With state coffers effectively zeroed out, state lawmakers aren’t sure what’s next in trying to fix another looming Kansas budget crisis.
One thing is fairly certain: New tax increases, the savior last legislative session, can’t come to the rescue in time.
Some legislators, particularly Democrats and moderate Republicans, want an about-face on Gov. Sam Brownback’s tax policy. But by the time new taxes could be approved in the 2016 legislative session and collected, they would be almost no help to the fiscal year budget that ends in June.
That’s a $6 billion budget with a projected ending balance now of just $5.6 million, which was the result when officials earlier this month lowered revenue estimates and made more than $100 million in budget adjustments.
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If anything untoward happens in the next six months or so — a multimillion-dollar court award in a school funding case, say, or more sales tax revenue declines — the state would be quickly plunged deep into negative territory.
To put the $5.6 million surplus in perspective, state law requires legislators to keep a prudent ending budget balance that’s 7.5 percent of the general fund budget — or about $400 million. With that figure unreachable, legislators temporarily set aside the ending-balance law.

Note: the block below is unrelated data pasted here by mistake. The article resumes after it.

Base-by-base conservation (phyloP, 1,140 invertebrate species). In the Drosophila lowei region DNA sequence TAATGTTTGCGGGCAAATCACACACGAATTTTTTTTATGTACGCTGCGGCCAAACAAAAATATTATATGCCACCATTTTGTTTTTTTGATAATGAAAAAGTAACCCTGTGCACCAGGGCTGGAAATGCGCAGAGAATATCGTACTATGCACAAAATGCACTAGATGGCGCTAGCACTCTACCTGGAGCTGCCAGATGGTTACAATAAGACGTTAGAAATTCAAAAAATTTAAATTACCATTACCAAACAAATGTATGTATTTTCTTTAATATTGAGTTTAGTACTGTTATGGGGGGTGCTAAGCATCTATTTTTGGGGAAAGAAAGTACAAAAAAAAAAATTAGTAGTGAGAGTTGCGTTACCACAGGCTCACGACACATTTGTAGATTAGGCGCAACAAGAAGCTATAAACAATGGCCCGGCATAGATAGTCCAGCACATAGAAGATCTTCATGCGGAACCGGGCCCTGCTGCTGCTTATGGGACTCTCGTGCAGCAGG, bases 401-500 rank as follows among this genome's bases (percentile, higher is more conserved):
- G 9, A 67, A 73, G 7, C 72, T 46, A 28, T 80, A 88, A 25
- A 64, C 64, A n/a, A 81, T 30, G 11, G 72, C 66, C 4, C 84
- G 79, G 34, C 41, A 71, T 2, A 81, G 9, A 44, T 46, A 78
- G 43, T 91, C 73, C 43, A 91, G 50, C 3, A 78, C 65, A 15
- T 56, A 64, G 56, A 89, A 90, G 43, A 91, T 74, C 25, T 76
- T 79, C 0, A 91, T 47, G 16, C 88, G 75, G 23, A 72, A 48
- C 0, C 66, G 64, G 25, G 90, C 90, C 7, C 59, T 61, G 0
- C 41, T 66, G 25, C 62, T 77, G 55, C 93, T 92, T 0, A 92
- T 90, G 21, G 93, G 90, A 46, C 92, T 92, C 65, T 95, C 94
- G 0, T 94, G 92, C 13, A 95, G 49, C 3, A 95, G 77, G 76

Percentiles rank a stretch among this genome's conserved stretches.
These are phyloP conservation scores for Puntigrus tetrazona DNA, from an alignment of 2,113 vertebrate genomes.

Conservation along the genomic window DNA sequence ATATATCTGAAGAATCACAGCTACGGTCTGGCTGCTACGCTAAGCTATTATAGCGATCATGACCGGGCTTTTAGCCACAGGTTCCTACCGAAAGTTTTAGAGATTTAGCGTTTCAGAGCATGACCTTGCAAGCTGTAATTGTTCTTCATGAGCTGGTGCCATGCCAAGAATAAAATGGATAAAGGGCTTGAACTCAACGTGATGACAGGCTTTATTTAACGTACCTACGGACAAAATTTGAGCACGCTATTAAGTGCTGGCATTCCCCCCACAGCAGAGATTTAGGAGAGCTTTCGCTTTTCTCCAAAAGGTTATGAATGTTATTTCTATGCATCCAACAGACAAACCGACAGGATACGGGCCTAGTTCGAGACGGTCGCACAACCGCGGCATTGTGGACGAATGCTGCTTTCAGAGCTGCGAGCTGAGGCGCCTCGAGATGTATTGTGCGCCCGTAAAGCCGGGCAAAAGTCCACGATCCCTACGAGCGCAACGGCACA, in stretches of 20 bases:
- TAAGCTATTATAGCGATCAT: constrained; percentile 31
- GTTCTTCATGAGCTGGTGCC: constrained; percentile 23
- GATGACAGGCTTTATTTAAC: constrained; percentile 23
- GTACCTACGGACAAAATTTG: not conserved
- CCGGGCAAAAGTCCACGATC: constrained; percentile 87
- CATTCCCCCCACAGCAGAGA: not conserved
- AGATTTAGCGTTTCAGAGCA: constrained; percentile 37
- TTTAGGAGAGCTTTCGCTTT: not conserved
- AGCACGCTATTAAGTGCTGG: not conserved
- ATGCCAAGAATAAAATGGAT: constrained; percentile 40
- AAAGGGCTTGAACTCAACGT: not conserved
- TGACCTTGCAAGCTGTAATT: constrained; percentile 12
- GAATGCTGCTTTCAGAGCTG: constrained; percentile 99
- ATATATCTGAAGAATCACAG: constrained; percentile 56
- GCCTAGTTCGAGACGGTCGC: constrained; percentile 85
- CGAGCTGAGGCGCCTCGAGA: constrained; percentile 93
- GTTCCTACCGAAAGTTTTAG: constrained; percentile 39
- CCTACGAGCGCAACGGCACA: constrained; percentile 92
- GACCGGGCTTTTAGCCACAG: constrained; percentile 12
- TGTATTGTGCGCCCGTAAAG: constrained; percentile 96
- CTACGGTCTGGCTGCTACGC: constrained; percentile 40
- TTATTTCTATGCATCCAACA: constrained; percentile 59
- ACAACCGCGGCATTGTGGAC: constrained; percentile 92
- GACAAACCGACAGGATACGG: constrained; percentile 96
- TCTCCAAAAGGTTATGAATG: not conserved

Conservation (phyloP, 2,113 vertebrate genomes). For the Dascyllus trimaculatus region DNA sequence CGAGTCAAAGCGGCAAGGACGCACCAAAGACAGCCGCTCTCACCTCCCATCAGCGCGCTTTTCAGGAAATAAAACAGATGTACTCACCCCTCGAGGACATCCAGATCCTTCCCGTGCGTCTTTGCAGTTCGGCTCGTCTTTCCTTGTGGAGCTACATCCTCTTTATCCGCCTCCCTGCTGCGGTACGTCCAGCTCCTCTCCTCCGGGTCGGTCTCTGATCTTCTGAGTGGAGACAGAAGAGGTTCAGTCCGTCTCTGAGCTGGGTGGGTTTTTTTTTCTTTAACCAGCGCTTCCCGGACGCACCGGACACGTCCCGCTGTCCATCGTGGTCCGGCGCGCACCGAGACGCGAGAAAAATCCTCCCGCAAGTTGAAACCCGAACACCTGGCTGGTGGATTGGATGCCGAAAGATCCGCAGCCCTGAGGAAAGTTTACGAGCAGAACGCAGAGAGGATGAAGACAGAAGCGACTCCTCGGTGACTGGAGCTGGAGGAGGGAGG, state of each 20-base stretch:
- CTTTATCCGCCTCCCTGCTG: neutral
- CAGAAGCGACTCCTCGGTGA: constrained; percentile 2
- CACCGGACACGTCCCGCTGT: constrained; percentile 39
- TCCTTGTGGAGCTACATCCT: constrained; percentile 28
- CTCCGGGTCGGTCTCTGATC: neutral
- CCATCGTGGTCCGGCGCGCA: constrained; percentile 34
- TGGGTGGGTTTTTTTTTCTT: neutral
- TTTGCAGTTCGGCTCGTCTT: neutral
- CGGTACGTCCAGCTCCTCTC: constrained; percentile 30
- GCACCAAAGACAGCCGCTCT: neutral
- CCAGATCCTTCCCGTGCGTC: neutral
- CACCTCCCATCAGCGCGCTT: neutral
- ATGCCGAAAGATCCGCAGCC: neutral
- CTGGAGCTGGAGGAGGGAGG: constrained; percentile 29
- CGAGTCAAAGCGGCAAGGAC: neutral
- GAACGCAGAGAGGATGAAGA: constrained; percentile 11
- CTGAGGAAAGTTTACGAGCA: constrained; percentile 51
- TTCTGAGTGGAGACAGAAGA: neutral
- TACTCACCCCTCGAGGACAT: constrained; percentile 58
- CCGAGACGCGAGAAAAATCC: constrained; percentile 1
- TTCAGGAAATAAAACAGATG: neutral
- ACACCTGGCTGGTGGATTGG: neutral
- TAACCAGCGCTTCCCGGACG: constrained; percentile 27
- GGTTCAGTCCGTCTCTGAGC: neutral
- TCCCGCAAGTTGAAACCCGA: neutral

Besides the timing issue, new taxes also aren’t in the cards politically. Brownback says a dialed-back 2016 budget will survive without them.
“The budget can be balanced without raising taxes on anyone through strong fiscal management and holding state spending to the same levels as last year,” said Eileen Hawley, spokeswoman for Brownback.
With the budget changes announced recently, the 2016 budget is about $66 million higher than the previous year.
Asked the “what’s next?” question, House Speaker Ray Merrick, a Republican from Stilwell, pointed to a government efficiency study underway by consultants Alvarez & Marsal.
“I believe there is a budget solution,” he said, “and look forward to the results of the efficiency study to help ensure that every tax dollar is used as wisely and effectively as possible.”
In fact, many Republicans are counting on the efficiency experts to find savings. Results from the study, expected to cost about $2.6 million, are due the first of the year.